First, a personal message to Peter MacKay: Don’t go! Conservatives need you in Ottawa!
I first met Peter MacKay during the annual Terry Fox run when I lived in Ottawa a few years ago. I was a Progressive Conservative then and was happy to see the Leader out for a jog to honour Fox and to raise awareness of the run.
Thousands ran along the Rideau canal that year and I remember taking advantage of every water station along the way to cool off. Deputy PM and finance minister John Manley was also running to support Terry.
MacKay and Manley both finished the run (they didn’t run together) and after letting him catch his breath, I went over to chat with the leader of the PC party. I asked him what the next Parliamentary session had in store and how ‘we’ were going to defeat the Liberals. I told MacKay that I’d like to help and that he told me to contact the party to get involved.
A few months later, I was happy to learn that the PC party and the Canadian Alliance announced that merger talks had been successful. It was good to hear that MacKay was as instrumental in the merger as Stephen Harper and when Harper later was elected leader of the new Conservative Party, the gesture towards MacKay (who didn’t run) to make him deputy leader was particularly encouraging.
However, as with any marriage, there were squabbles. During the Montreal convention in March, there was news of an argument between Harper’s people and MacKay’s people regarding the ‘one member, one vote’ controversy issue. It was widely reported that MacKay questioned the health of the merger when he learned that Scott Reid (friend of Stephen Harper) was pushing the ‘one member, one vote’ idea. This measure would have been particularly beneficial to Alberta members and leadership contenders (as the membership is highly concentrated in the west) and harmful to anyone who depended upon support east of central Ontario. Members had complained about Belinda Stronach’s ’empty’ support from Quebec ridings as 100 CPC members from Quebec City voting for Stronach’s leadership equaled 5000 CPC members voting for Harper’s leadership in Calgary Southwest. While nodding towards Reid’s very democratic position, I felt that the party still required stronger pan-Canadian roots. It was reported that Stephen Harper “kicked a chair” when he heard the news about MacKay’s public disappointment. This apparent “rift” was reported by the press that night and was read by the delegates the next morning in the Montreal press as they prepared, that day, to arrive at the convention centre to vote on that very issue. MacKay’s position was overwhelmingly supported by the delegates in an apparent attempt for party unity. MacKay’s defended the interests of central and eastern conservatives while defending an original condition of the merger. It was a bold political move by MacKay and while it ruffled a few feathers west of Ontario, it ensured unity of the party and a party better equipped to build itself in areas without traditional support. However, as some observers will say, MacKay’s actions scuffed the polish that Harper was trying to put on the party that weekend.
Peter MacKay has been described by the national media lately as the leader of the “progressive” wing of the Conservative Party. The media has described him as the most vocal “progressive” voice. I believe that MacKay’s ideology fits well within the centre-right perspective of the Conservative party and thus his views do not represent a separate faction of thought. The principal “progressive” issue that arose in recent history was the Civil Marriage Act (C-38). MacKay voted against the bill while former Alliance MP James Moore voted for it. However, it can be said that MacKay does continue to defend the position of central and eastern Conservative MPs and is an important part of Conservative Party unity.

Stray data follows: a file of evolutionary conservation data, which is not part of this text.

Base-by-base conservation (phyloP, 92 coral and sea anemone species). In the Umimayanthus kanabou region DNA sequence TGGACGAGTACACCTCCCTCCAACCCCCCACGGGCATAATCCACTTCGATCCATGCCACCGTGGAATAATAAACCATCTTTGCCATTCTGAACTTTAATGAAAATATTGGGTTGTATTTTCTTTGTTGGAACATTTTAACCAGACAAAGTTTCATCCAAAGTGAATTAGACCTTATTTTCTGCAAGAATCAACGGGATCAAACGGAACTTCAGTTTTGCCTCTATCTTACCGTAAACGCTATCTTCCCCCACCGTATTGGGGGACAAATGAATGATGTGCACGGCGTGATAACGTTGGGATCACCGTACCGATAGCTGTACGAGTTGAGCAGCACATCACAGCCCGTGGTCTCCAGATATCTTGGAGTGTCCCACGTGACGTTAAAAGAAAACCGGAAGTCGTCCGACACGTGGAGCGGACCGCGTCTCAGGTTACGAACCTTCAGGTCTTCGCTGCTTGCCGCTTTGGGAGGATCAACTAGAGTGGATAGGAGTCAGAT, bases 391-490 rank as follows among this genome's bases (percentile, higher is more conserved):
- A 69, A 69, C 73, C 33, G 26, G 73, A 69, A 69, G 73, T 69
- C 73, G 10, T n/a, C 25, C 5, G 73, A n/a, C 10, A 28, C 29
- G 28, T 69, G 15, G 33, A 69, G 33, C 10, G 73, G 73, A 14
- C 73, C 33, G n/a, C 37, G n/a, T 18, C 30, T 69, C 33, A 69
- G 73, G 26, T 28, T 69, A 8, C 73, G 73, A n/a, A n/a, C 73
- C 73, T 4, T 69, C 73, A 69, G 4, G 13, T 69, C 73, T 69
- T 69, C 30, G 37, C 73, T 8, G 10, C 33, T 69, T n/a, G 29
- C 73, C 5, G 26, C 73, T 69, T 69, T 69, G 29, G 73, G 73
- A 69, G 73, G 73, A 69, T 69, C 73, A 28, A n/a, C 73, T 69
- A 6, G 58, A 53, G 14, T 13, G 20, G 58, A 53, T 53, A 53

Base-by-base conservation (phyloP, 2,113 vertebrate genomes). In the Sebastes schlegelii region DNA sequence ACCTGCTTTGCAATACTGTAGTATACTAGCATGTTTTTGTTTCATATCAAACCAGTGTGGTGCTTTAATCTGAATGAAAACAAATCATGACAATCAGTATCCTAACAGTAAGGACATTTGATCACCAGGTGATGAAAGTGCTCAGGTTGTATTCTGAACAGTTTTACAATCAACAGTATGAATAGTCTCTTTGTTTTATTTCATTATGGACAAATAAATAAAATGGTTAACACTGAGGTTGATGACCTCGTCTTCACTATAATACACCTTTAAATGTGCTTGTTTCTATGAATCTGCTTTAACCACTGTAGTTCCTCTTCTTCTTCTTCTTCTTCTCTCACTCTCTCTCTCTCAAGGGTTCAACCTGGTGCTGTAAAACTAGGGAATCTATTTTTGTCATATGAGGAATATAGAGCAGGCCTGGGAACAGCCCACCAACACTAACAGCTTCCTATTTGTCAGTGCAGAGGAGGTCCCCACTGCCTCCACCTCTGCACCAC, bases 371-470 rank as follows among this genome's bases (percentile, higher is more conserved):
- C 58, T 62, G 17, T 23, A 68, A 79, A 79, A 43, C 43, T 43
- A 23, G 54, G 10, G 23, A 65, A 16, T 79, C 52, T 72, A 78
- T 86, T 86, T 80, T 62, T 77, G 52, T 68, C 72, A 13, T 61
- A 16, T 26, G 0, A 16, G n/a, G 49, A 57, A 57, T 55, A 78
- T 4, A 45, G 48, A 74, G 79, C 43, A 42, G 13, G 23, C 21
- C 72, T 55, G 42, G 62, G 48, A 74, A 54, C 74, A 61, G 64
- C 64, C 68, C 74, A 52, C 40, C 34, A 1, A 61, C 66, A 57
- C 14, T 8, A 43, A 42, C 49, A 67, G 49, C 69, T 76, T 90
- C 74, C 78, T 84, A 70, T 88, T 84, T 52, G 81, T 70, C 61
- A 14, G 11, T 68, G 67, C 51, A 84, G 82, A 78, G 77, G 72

Will MacKay go because Stephen Harper didn’t call?
Likely not. MacKay is more visible and influential as deputy leader of the Conservative party than he would be as Premier of Nova Scotia. Even though MacKay and Harper don’t play rugby together, it’s been said that they do have a good professional relationship. Peter MacKay has the respect of the Stephen Harper and of the Conservative Party membership.
Did Stephen Harper even need to call?
Not really. MacKay has already told Stephen Harper that he intends to stay in federal politics, so why would Harper call him and ask him to stay?
Where does MacKay have a better chance of becoming Prime Minister?
If it can assumed that MacKay has aspirations of becoming the Prime Minister of Canada…
If Peter MacKay left to become Premier of Nova Scotia, it would give him another leadership role to add to his electoral résumé. However, this move would remove him from the national mindset as Nova Scotian politics are not often found in the glare of the national media. Stephen Harper has one more shot at becoming Prime Minister, in my opinion. Parties, regardless of their ideologies, do not often support a leader after he or she has had a couple of tries. If the country is unfortunate enough to see Stephen Harper lose the next election, a leadership election is likely (without Harper as a candidate) and MacKay and the party would see MacKay as a front-runner.
What decision would be better for the party?
The party would benefit tremendously if Peter MacKay stayed put. He’s well liked within the party and is one of the best performers on Stephen Harper’s front bench. Peter also has the ability to speak to constituents on a genuine level. People easily relate to Peter Mackay. If MacKay left, it would be a big loss for the CPC.
So what is this all about then?
Peter MacKay gets a few free cycles of national media attention. This ultimately helps his image, and will help the CPC’s image when he chooses to stay.